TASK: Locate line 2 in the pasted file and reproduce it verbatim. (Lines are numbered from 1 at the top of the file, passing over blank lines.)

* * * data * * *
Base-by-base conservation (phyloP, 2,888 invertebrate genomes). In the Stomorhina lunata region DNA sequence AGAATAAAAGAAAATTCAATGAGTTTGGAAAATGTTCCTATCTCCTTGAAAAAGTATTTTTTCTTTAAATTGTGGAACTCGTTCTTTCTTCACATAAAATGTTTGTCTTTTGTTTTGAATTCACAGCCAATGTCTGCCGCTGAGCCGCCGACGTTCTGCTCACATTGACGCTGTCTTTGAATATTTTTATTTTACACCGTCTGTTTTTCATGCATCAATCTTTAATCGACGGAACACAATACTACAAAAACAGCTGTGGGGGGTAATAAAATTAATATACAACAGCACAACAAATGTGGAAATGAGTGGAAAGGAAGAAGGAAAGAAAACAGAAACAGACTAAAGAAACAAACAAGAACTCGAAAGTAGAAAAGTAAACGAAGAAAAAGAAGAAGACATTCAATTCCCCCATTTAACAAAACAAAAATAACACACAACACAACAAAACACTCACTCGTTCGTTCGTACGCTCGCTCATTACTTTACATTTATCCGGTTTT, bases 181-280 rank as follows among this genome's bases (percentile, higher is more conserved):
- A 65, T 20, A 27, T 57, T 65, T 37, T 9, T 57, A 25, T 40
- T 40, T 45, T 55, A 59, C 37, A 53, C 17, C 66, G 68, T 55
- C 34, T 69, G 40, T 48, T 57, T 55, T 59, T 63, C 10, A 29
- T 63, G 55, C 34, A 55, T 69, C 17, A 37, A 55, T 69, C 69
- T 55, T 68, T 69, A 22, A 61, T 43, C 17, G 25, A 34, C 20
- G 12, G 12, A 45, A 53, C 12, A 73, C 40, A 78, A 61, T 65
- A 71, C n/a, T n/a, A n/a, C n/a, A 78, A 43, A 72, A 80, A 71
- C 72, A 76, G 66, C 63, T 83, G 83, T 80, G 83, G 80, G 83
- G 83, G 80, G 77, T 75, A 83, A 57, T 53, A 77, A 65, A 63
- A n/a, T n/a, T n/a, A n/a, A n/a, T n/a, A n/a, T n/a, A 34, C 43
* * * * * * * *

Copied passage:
- A 65, T 20, A 27, T 57, T 65, T 37, T 9, T 57, A 25, T 40